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At 3.34.1, I have a Geopackage attribute table containing a single text column with the following form:

Alaska_2021_05_01_to_2021_05_03
Hawaii_2022_11_15_to_2022_11_16

As you can see, each record contains three parts: location, starting date, ending date.

I need to output this to a .csv table, containing two columns, as follows (columns are separated here for clarity):

column1,   column2
Alaska_2021_05_01_to_2021_05_03,   2021_05_01
Alaska_2021_05_01_to_2021_05_03,   2021_05_02
Alaska_2021_05_01_to_2021_05_03,   2021_05_03
Hawaii_2022_11_15_to_2022_11_16,   2022_11_15
Hawaii_2022_11_15_to_2022_11_16,   2022_11_16

Here,

  • There are as many records as there are elapsed days in each input record.
  • The first column is simply a repeat of the input table's value.
  • The second column lists the date sequence, from starting to ending date.

Using QGIS date expressions, I am able to determine the number of elapsed days, which I presume could be used to calculate the number of output records. However, that is the limit of my expressions knowledge. A review of the QGIS docs, plus Youtube, did not provide help.

How do I output a table containing the reformatted text as shown?

EDIT:

I modified @Ben W's Python code to accommodate location names containing one or more underscores (such as New_York), as follows:

  • I commented out his line:
    location = attr.split('_')[0]
  • and replaced it with the following two lines:
    index_position = (attr.index('_to_')- 11)
    location = attr[0:index_position]

Here’s how the two lines work:

  1. As each input record is iterated through, the first code line finds the numeric index position of the string ‘_to_’ (ignore apotrophes). Because this string is in every input line, and is the only consistently unique string for every record, it serves as an identifying reference. The index value is then reduced by 11 to account for the preceeding string ‘_yyyy_MM_dd’. The reduced value, stored in the variable index_position, represents the ending position of the location name.
  2. The second line of code left-trims the input (attr) by selecting the number of characters derived from index_position, and outputs the selected text (such as New_York) to the variable location, which is then sent to the output file. Location can now contain one or more underscores.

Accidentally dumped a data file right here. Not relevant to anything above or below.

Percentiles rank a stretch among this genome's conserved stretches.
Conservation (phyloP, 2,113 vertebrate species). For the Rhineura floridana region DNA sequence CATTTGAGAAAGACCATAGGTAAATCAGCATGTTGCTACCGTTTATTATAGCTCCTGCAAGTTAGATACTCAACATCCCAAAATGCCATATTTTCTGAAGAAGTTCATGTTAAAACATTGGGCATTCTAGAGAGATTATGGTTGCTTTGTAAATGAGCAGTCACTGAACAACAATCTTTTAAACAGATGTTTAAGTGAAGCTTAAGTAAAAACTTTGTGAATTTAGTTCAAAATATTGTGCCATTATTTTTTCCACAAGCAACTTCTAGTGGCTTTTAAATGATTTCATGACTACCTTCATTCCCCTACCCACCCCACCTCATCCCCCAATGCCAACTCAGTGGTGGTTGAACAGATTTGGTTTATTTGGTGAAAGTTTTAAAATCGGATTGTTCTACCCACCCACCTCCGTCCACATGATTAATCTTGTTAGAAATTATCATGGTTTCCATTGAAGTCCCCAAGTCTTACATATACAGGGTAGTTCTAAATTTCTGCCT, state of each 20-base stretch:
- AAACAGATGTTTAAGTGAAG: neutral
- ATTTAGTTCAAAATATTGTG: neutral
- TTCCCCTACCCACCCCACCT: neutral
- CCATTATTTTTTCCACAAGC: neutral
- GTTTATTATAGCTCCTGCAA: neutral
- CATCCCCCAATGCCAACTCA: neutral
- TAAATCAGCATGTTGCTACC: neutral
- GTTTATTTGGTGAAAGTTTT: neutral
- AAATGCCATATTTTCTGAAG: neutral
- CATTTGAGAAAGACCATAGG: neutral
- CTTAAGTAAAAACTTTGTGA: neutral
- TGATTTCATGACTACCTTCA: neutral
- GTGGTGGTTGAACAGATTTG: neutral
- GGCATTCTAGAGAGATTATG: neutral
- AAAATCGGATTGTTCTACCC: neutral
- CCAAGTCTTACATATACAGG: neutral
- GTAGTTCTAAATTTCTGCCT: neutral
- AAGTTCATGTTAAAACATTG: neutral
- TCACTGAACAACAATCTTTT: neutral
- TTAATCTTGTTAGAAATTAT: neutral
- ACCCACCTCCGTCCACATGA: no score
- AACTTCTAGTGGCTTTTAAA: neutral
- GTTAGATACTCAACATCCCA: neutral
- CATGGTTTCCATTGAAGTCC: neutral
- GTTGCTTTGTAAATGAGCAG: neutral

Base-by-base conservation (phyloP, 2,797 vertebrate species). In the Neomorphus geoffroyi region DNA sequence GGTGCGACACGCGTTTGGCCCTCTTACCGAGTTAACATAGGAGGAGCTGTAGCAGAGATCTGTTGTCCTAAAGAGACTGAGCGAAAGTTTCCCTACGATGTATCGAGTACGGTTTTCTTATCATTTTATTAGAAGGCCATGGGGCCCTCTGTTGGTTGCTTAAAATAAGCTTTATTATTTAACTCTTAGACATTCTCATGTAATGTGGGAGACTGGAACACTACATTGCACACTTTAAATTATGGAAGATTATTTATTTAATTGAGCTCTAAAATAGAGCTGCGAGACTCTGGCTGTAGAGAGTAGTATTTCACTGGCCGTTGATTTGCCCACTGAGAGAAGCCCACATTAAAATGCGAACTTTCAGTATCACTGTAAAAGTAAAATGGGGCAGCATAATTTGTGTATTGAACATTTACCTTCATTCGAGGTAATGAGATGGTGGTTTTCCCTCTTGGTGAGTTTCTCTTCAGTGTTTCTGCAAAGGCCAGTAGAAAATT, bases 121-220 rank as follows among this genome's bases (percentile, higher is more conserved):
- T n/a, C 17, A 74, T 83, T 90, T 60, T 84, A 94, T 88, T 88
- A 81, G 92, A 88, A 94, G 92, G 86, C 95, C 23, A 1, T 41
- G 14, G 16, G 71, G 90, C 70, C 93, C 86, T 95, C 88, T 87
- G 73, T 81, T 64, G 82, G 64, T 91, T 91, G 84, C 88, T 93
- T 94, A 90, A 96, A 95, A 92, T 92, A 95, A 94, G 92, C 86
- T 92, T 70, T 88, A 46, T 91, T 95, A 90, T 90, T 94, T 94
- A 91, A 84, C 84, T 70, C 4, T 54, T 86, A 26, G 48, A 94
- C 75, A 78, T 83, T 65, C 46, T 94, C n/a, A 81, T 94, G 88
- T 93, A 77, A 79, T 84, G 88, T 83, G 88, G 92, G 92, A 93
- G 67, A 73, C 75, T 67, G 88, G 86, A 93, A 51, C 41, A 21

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  • 1
    Can you please share what expression you have used so far. The one used to determine the number of elapsed days.
    – Cushen
    Dec 15, 2023 at 6:34
  • Hi Cushen. The expression I used was: day(age(to_date(substr("input",30, 10)), to_date(substr("input",16, 10))))
    – Stu Smith
    Dec 15, 2023 at 18:36

1 Answer 1

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I would use PyQGIS along with Python's datetime and csv modules for this. Copy and paste the script below into a new editor in the Python console. You will just need to edit the output path for the CSV file and the name of the text field in your GeoPackage (see comments in the code), then select your gpkg as the active layer and run the script.

from datetime import datetime, timedelta

import csv

# Edit the line below to the path where you want your output csv written
output_csv = 'Path/To/Attributes.csv'

# Edit below to match the name of the text field in your GeoPackage
fld_name = 'Your Field Name'

lyr = iface.activeLayer()

csv_tbl = open(output_csv, mode='w', newline='')
writer = csv.writer(csv_tbl)
writer.writerow(['Column1', 'Column2'])

for ft in lyr.getFeatures():
    attr = ft[fld_name]
    start_date_txt = attr.split('to')[0][-11:][:-1]
    start_date = datetime.strptime(start_date_txt, '%Y_%m_%d').date()
    writer.writerow([attr, start_date_txt])
    end_date_txt = attr.split('to')[1][1:]
    end_date = datetime.strptime(end_date_txt, '%Y_%m_%d').date()
    gaps = end_date - start_date
    gap_days = gaps.days-1
    day_count = 1
    for i in range(gap_days):
        fill_date = start_date+timedelta(days=day_count)
        fill_date_txt = datetime.strftime(fill_date, '%Y_%m_%d')
        writer.writerow([attr, fill_date_txt])
        day_count+=1
    writer.writerow([attr, end_date_txt])
    
csv_tbl.close()
del writer

print('Done')

I tested with this dummy geopackage (one string field containing the information).

enter image description here